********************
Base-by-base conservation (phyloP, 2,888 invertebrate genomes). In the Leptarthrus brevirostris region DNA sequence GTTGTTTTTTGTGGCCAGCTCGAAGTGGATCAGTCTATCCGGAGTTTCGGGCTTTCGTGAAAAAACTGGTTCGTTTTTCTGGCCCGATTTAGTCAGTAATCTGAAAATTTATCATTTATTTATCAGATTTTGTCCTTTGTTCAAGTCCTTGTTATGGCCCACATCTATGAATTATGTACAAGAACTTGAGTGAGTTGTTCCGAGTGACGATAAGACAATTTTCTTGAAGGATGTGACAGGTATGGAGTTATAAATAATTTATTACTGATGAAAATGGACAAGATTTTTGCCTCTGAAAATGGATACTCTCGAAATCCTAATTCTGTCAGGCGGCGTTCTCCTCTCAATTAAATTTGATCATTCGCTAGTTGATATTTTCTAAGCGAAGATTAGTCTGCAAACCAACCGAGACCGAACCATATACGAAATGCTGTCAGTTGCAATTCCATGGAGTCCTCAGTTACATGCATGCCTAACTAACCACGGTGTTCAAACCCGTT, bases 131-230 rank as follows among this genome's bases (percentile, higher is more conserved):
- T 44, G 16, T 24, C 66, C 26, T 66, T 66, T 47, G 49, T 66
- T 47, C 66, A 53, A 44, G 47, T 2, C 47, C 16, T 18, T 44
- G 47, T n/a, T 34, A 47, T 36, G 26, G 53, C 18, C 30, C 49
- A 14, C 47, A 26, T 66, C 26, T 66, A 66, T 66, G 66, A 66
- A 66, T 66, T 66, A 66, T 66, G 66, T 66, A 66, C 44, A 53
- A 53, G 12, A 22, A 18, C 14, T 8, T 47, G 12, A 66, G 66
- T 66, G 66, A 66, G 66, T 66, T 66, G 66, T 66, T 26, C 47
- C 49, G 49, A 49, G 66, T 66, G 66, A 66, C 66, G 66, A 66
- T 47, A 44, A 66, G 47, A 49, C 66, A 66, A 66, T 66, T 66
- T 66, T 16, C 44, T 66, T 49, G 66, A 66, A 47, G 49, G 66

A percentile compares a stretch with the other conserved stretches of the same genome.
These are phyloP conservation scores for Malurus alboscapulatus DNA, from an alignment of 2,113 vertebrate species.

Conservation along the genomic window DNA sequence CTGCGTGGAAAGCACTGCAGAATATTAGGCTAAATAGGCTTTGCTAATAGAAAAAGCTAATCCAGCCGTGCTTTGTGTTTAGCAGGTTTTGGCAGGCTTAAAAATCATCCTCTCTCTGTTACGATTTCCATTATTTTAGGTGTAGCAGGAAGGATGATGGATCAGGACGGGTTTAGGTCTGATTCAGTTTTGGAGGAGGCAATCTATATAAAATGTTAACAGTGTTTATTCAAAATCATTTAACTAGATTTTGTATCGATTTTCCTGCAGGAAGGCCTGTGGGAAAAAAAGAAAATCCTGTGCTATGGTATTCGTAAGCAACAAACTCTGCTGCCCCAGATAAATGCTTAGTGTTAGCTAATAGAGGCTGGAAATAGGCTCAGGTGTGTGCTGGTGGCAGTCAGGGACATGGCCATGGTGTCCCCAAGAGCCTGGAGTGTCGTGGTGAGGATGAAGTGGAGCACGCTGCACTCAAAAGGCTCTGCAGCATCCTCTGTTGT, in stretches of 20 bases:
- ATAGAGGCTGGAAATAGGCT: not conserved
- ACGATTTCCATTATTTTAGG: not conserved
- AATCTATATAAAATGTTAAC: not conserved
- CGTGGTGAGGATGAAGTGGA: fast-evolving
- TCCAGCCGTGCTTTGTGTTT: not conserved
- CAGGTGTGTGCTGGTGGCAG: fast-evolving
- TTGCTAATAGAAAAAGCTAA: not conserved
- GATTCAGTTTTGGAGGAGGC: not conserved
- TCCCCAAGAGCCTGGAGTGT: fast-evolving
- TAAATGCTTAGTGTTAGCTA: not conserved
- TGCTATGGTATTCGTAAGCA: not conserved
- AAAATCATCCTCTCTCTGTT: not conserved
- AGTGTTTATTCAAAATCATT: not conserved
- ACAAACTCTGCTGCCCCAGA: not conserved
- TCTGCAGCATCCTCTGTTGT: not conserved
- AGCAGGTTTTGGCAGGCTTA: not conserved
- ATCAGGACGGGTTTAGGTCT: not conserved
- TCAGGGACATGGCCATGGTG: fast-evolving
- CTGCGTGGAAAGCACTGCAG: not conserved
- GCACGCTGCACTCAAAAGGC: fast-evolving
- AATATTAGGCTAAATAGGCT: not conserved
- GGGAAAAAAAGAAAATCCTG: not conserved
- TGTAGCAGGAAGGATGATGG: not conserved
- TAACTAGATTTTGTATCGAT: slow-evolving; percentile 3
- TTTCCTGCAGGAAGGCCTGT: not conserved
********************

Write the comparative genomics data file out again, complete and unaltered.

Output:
Base-by-base conservation (phyloP, 2,888 invertebrate genomes). In the Leptarthrus brevirostris region DNA sequence GTTGTTTTTTGTGGCCAGCTCGAAGTGGATCAGTCTATCCGGAGTTTCGGGCTTTCGTGAAAAAACTGGTTCGTTTTTCTGGCCCGATTTAGTCAGTAATCTGAAAATTTATCATTTATTTATCAGATTTTGTCCTTTGTTCAAGTCCTTGTTATGGCCCACATCTATGAATTATGTACAAGAACTTGAGTGAGTTGTTCCGAGTGACGATAAGACAATTTTCTTGAAGGATGTGACAGGTATGGAGTTATAAATAATTTATTACTGATGAAAATGGACAAGATTTTTGCCTCTGAAAATGGATACTCTCGAAATCCTAATTCTGTCAGGCGGCGTTCTCCTCTCAATTAAATTTGATCATTCGCTAGTTGATATTTTCTAAGCGAAGATTAGTCTGCAAACCAACCGAGACCGAACCATATACGAAATGCTGTCAGTTGCAATTCCATGGAGTCCTCAGTTACATGCATGCCTAACTAACCACGGTGTTCAAACCCGTT, bases 131-230 rank as follows among this genome's bases (percentile, higher is more conserved):
- T 44, G 16, T 24, C 66, C 26, T 66, T 66, T 47, G 49, T 66
- T 47, C 66, A 53, A 44, G 47, T 2, C 47, C 16, T 18, T 44
- G 47, T n/a, T 34, A 47, T 36, G 26, G 53, C 18, C 30, C 49
- A 14, C 47, A 26, T 66, C 26, T 66, A 66, T 66, G 66, A 66
- A 66, T 66, T 66, A 66, T 66, G 66, T 66, A 66, C 44, A 53
- A 53, G 12, A 22, A 18, C 14, T 8, T 47, G 12, A 66, G 66
- T 66, G 66, A 66, G 66, T 66, T 66, G 66, T 66, T 26, C 47
- C 49, G 49, A 49, G 66, T 66, G 66, A 66, C 66, G 66, A 66
- T 47, A 44, A 66, G 47, A 49, C 66, A 66, A 66, T 66, T 66
- T 66, T 16, C 44, T 66, T 49, G 66, A 66, A 47, G 49, G 66

A percentile compares a stretch with the other conserved stretches of the same genome.
These are phyloP conservation scores for Malurus alboscapulatus DNA, from an alignment of 2,113 vertebrate species.

Conservation along the genomic window DNA sequence CTGCGTGGAAAGCACTGCAGAATATTAGGCTAAATAGGCTTTGCTAATAGAAAAAGCTAATCCAGCCGTGCTTTGTGTTTAGCAGGTTTTGGCAGGCTTAAAAATCATCCTCTCTCTGTTACGATTTCCATTATTTTAGGTGTAGCAGGAAGGATGATGGATCAGGACGGGTTTAGGTCTGATTCAGTTTTGGAGGAGGCAATCTATATAAAATGTTAACAGTGTTTATTCAAAATCATTTAACTAGATTTTGTATCGATTTTCCTGCAGGAAGGCCTGTGGGAAAAAAAGAAAATCCTGTGCTATGGTATTCGTAAGCAACAAACTCTGCTGCCCCAGATAAATGCTTAGTGTTAGCTAATAGAGGCTGGAAATAGGCTCAGGTGTGTGCTGGTGGCAGTCAGGGACATGGCCATGGTGTCCCCAAGAGCCTGGAGTGTCGTGGTGAGGATGAAGTGGAGCACGCTGCACTCAAAAGGCTCTGCAGCATCCTCTGTTGT, in stretches of 20 bases:
- ATAGAGGCTGGAAATAGGCT: not conserved
- ACGATTTCCATTATTTTAGG: not conserved
- AATCTATATAAAATGTTAAC: not conserved
- CGTGGTGAGGATGAAGTGGA: fast-evolving
- TCCAGCCGTGCTTTGTGTTT: not conserved
- CAGGTGTGTGCTGGTGGCAG: fast-evolving
- TTGCTAATAGAAAAAGCTAA: not conserved
- GATTCAGTTTTGGAGGAGGC: not conserved
- TCCCCAAGAGCCTGGAGTGT: fast-evolving
- TAAATGCTTAGTGTTAGCTA: not conserved
- TGCTATGGTATTCGTAAGCA: not conserved
- AAAATCATCCTCTCTCTGTT: not conserved
- AGTGTTTATTCAAAATCATT: not conserved
- ACAAACTCTGCTGCCCCAGA: not conserved
- TCTGCAGCATCCTCTGTTGT: not conserved
- AGCAGGTTTTGGCAGGCTTA: not conserved
- ATCAGGACGGGTTTAGGTCT: not conserved
- TCAGGGACATGGCCATGGTG: fast-evolving
- CTGCGTGGAAAGCACTGCAG: not conserved
- GCACGCTGCACTCAAAAGGC: fast-evolving
- AATATTAGGCTAAATAGGCT: not conserved
- GGGAAAAAAAGAAAATCCTG: not conserved
- TGTAGCAGGAAGGATGATGG: not conserved
- TAACTAGATTTTGTATCGAT: slow-evolving; percentile 3
- TTTCCTGCAGGAAGGCCTGT: not conserved